The day I left the convent, I thought, was the most difficult day of my life. I had to leave behind a life I patiently waited for and desired to live for such a long time. Yet, what proved to be even more of a challenge for me were the days that lay ahead. I was in the convent for only a short period of time; despite that, I had to transition back to life in the world. I had to venture into the world of secular college classes. I had to learn how to deal with the questions, comments and judgments of others who had no idea why I had to leave and who, of course, had no clue about the extreme interior struggles and doubts I was going through.
It has now been over seven years since I left the convent. The life experiences, growth and maturity, and self-knowledge that I have gained throughout these past seven, almost eight, years are invaluable. I can look back with a grateful heart and see the many ways the Lord has worked in my life: the relationships I was/am able to form, the education I was/am able to gain, the ministries I was/am able serve in. The busyness of my life, however, often conceals that deep ache in my heart. It is that deep-seated longing I still have for religious life, a longing which many of my friends who have left religious life have also expressed to me.
Not long ago I found myself, for probably the one millionth time, asking God, “Why?” I was weeping at the empty tomb, like Mary Magdalene, wondering where my Lord had gone. Overwhelmed with tears, I stood looking out the
window of my high rise apartment through miles and miles of the city and surrounding suburbs, crying out and wondering where He was. And then suddenly I knew that He was not somewhere out there but rather was standing next to me, like He has been these past seven, eight years. Just as He called me by name over seven years ago to leave the world behind and enter the convent, so He called me by name when it was time to leave, and even now, He continues to call me by name for what is to come.
Even through the sadness and tears, there is hope: hope for the future and what lies ahead. My time in the convent was a time of great grace and blessing and even though I am no longer there, in each and every day, in each and every task, there is purpose and grace and His love. Whether God will call me back to a convent in the future or will leave me in the world, I am comforted in the knowledge that He never abandons us but calls us by name.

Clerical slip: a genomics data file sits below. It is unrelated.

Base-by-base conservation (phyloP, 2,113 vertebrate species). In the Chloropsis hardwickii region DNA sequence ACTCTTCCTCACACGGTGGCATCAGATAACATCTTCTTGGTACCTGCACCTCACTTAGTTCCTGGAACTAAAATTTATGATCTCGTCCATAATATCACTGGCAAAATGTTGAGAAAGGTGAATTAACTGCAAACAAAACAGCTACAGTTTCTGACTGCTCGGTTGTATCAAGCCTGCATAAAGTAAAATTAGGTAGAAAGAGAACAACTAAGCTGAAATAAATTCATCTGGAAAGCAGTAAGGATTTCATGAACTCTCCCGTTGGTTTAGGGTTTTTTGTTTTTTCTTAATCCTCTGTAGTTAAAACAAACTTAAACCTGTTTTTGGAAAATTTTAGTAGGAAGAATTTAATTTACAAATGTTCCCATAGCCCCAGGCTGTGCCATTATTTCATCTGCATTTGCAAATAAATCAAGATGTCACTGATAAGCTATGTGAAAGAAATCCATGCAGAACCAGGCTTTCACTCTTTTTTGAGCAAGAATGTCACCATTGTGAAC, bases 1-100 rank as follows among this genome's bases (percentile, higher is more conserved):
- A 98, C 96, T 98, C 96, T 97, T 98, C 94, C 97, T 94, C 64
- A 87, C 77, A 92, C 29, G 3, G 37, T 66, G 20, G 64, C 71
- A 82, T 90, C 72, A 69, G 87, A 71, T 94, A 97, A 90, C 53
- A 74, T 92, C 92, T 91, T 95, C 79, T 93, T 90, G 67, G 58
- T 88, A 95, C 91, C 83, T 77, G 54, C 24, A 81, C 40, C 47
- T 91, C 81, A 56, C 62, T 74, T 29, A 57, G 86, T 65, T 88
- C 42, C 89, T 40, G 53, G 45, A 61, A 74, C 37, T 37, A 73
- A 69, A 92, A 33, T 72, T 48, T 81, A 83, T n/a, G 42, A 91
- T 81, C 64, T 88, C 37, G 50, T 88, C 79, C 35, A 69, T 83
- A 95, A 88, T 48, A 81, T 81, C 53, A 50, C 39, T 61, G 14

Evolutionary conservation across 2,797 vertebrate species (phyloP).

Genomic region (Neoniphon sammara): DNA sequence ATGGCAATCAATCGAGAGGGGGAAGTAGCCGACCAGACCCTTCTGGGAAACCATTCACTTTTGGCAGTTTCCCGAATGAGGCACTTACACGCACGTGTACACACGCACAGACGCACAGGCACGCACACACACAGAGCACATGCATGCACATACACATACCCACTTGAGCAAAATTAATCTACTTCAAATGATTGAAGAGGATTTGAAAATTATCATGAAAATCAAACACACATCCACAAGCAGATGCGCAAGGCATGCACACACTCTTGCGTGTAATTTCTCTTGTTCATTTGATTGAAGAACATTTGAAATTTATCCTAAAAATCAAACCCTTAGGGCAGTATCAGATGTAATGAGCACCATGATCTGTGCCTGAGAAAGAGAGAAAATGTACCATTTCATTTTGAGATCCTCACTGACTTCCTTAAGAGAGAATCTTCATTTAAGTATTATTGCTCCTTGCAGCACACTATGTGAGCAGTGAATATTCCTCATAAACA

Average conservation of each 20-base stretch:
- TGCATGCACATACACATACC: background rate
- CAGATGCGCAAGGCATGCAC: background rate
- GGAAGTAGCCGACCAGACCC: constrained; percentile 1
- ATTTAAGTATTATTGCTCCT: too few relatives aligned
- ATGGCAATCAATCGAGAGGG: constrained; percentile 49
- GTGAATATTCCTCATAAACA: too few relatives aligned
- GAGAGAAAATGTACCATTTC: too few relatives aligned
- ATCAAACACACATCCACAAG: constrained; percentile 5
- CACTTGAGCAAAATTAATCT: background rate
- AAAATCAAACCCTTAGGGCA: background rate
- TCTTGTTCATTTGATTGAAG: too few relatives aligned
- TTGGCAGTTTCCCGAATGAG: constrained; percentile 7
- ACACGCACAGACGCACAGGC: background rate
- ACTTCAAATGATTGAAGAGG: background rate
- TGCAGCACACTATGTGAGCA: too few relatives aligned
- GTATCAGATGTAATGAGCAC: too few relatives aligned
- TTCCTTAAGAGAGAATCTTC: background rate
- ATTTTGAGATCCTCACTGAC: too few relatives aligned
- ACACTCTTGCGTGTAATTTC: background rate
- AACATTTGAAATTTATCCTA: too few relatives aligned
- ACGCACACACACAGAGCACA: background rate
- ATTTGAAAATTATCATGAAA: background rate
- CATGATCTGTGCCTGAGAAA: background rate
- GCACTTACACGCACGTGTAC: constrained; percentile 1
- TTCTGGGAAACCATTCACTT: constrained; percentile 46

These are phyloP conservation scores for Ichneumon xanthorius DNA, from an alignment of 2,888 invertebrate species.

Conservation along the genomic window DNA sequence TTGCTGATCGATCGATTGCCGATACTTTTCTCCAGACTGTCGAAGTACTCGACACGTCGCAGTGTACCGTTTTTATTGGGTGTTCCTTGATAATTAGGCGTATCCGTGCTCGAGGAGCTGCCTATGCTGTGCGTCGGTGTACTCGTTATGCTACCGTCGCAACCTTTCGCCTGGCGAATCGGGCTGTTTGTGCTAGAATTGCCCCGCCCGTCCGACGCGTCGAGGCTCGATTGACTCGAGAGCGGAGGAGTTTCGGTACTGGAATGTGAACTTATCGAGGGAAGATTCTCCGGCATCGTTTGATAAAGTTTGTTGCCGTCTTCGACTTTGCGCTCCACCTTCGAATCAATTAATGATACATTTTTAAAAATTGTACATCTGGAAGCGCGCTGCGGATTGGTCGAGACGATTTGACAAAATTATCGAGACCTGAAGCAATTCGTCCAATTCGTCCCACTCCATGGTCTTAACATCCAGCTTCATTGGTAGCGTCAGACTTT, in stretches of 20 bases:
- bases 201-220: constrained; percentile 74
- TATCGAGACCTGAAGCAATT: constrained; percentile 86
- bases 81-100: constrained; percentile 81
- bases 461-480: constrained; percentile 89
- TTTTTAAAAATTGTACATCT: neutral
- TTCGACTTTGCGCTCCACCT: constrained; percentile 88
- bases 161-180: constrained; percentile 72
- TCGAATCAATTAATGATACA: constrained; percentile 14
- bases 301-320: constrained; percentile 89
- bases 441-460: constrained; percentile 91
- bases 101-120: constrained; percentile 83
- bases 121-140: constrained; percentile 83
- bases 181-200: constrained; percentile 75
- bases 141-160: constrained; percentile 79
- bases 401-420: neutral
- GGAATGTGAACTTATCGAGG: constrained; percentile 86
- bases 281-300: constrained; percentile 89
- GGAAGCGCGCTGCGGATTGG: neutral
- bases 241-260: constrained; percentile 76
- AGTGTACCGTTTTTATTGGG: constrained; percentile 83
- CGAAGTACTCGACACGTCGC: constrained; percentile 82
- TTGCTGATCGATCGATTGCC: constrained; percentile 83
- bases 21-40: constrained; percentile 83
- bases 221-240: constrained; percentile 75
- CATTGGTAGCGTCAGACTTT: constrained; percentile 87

“For I know well the plans I have in mind for you, says the LORD, plans for your welfare, not for woe! plans to give you a future full of hope. When you call me, when you go to pray to me, I will listen to you. When you look for me, you will find me. Yes, when you seek me with all your heart, you will find me with you, says the LORD.”Jer. 29:11-14a
Beautiful! Thank you for sharing, Seraphia <3 This is something I needed to hear, as this week is a week of anniversaries for me. February 2nd was when my superior asked me to think about leaving, and February 9th was when I left… God bless, and I love that verse you shared at the end~ always gives me hope <3
Thank you for your comment, Josephine. Yes, He is always giving us hope…even during our difficult times of the year. God bless you!
“The busyness of my life, however, often conceals that deep ache in my heart. It is that deep-seated longing I still have for religious life”
Thanks for putting this into words so well! I read this, and re-read this, and nodded up and down emphatically even though no-one could see me ?
And then it occurred to me that… well… what if what I THOUGHT was a longing for religious life is actually a longing for the intimacy with Him that one normally expects to find in religious life… but isn’t necessarily restricted to that reality?
You are right: there is indeed MUCH reason to hope. Thank you!
Such a beautiful insight, AfterEpiphany! Perhaps that longing for religious life is a longing to be His and His alone, a union that we He is inviting us to whether we are in the convent or in the world.